A: Google has identified over 49,000,000 local businesses in the US. Only about 11% of these businesses have ‘claimed’ their Google Place. Claiming one’s Google Place is the first step in participating in local online marketing and broadening one’s reach better than any other technique.

Google Places-Marketing Bytes near Rockville Centre, NY

Google Places-Marketing Bytes near Rockville Centre, NY

Q: Have you claimed your Google Place? Is your business on the ‘seven pack’?
A:  Yes, my company has claimed its Google Place. In the business categories I am listed under, I rank in the first seven listed and on the first page. This is both for my industry and geographic area. This is what is called the ‘seven pack’. (No it is not a free can of beer when you buy a six pack).

Q: Have you heard of Local Online Business Directories?
A: Local Online Business Directories are similar to print directories but they are dynamic, interactive, and can have visual and verbal information changed at any time. They also have links and can take you to other places. One of their primary features is reviews. They are the most attractive advertising aspect.

MerchantCircle Village © MerchantCircle.com

MerchantCircle Village © MerchantCircle.com

Q: Are you listed on Local Online Business Directories?
A: I am listed on over 70 directories because someone did it for me as a favor and did no know it is unnecessary and even appropriate to be listed on so many.

Q: Do you know how to get recommendations and use word of mouth on line?
A: Yes, there are programs designed to help businesses get recommendations from their website, e-mail, blog, etc. These type of recommendations ARE word of mouth online.

Q: Do you know how to convert your current customers into your sales force?
A: On line recommendations from loyal customers are the best selling tool a business can have.

Q: Did you know that national and regional corporations sometimes need to be advertised as local businesses?
A: Yes, when they have a local retail presence like a Subway, Dunkin Donut, CVS, etc. They are all part of your community’s retail landscape.

EcoJoes-Green Thinking for the Average Joe

MerchantCircle, one of my favorite Local Online Business Directories

Local SEO Online Business Directories

The Ultimate List: 50 Local Business Directories

Designing Traditional Print Advertising

Local Business Listings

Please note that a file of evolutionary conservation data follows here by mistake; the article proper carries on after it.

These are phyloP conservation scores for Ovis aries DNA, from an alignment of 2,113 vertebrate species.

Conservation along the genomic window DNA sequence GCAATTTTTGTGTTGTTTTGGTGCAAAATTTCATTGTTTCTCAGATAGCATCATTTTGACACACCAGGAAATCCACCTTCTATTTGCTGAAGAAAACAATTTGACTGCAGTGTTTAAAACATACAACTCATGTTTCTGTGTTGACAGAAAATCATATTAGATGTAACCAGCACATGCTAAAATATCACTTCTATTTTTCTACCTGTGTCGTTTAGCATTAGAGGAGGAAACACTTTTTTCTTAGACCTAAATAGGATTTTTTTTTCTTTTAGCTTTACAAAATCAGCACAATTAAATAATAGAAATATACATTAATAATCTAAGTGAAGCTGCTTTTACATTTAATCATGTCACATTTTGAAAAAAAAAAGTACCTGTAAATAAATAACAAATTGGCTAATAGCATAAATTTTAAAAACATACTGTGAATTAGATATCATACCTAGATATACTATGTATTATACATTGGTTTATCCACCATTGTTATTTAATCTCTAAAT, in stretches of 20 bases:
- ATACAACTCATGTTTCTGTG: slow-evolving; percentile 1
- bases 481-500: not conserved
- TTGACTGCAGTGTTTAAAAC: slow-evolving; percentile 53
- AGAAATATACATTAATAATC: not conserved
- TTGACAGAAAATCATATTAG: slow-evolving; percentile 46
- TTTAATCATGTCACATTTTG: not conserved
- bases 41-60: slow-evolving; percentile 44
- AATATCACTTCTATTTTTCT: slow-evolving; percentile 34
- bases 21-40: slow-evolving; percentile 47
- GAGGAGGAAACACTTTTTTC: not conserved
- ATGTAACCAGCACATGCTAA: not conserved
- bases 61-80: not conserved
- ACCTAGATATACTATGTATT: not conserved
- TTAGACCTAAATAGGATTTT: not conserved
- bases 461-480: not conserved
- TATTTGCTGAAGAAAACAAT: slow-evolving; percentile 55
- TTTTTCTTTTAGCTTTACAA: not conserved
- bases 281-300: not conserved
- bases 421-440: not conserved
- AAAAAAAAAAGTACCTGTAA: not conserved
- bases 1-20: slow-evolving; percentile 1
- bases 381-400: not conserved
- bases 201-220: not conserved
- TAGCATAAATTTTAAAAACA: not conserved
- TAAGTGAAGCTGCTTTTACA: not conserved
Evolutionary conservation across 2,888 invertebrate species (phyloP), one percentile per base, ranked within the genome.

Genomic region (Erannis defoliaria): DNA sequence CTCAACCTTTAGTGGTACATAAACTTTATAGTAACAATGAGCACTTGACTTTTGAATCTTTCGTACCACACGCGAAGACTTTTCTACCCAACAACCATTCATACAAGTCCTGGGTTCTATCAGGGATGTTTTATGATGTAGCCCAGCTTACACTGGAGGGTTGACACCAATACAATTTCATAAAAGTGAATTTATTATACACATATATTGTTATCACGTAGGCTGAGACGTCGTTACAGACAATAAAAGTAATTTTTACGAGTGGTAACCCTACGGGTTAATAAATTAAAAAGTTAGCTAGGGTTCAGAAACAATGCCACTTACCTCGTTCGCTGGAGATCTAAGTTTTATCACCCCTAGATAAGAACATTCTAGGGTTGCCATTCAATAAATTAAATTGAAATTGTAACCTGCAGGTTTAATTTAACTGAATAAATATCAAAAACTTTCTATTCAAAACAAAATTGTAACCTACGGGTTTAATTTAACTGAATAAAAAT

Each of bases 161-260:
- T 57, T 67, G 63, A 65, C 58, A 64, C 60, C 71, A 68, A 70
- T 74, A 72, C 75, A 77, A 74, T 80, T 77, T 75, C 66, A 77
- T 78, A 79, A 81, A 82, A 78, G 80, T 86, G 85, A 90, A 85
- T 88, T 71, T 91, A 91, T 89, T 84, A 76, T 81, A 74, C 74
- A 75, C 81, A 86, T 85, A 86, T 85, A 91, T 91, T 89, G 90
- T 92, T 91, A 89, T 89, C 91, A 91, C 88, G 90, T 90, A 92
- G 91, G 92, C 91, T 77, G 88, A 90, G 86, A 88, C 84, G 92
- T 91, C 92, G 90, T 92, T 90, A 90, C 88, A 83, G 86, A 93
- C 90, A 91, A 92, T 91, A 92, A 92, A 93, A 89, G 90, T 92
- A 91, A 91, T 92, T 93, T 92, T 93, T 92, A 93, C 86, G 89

Best SuperBowl ads

CVS Extra Care Card

7 Digital and Internet Media Conferences you should know about

Part of any smart businesses marketing plan is the continued education of the employees responsible for these vital tasks. For this reason many businesses schedule regular digital and internet conferences for their marketing departments.

7 Highly Informative Digital and Internet Media Conferences

  1. Over 500 of the top decision makers in the entertainment, technology, and media industries came together in Arlington, Virginia at the 8th Annual Digital Media Conference East held on June 17th, 2011. The event consisted of twenty separate panels spanning six content tracks. Featured tracks included digital media, mobile, TV/Video, Social, Marketing, and Law and Policy elements.
  2. The National Conference for Media Reform of 2011was held from April 8th until the 10th and helped to join thousands of educators, media specialist, activists, journalist, policymakers, and more who simply want to better our media option. This three day conference included panels, hands-on workshops, film screenings, meetings, live entertainment, speeches and more.
  3. Detroit Michigan hosted the Allied Media Conference as a part of the Allied Media Projects network from June 23rd to the 26th of 2011 . This conference focuses on organic relationship-building and the concept of do-it-yourself media. It seems that each year this conference brings more businesses owners who are interested in utilizing interactive media as part of social organizational strategy.
  4. September 18th through the 22nd will bring the Web of Change Conference in Hollyhock, Cores Island, British Columbia. Celebrating its 11th year this conference always brings alternatives and trending methods to harness the power of the world wide web in effecting social changes around the globe.
  5. The Media Relations in the Digital Age Conference held in Hong Kong on July 7th and 8th 2011 is focused on learning how some of the more widely renowned brands successfully incorporate the digital world into media strategies. This can help to build leverage on many different platforms to help deliver a lucrative brand message.
  6. The TM’s Forum Management World Americas Conference will run from November 8th to the 10th in November of 2011. Held in Orlando, Florida this communications management conference has a bit of something for everyone from suppliers and providers to business partnership education. This conferences focus is to teach technical as well as business strategies to encourage success in the market of tomorrow.
  7. LeWeb, a Paris based Internet Ecosystem Conference will be held from December 7th until the 9th in a three day conference on important and trending information in the web marketplace. With over 3000 planned participants from more than sixty countries this group of executives, investors, senior members of the press, and entrepreneurs are sure to present an unforgettable conference with a wealth of vital information.

With tons of conferences held on industry information and trending standards in digital and internet media each year, there is quite likely one held not far from your own back yard. Joining Meetup groups or watching out on your social media accounts can be one of the best ways to keep informed of up-and-coming trends in digital and internet media.

Stay Tuned for Social Media Conferences and Marketing Conferences.


Digital Media Monthly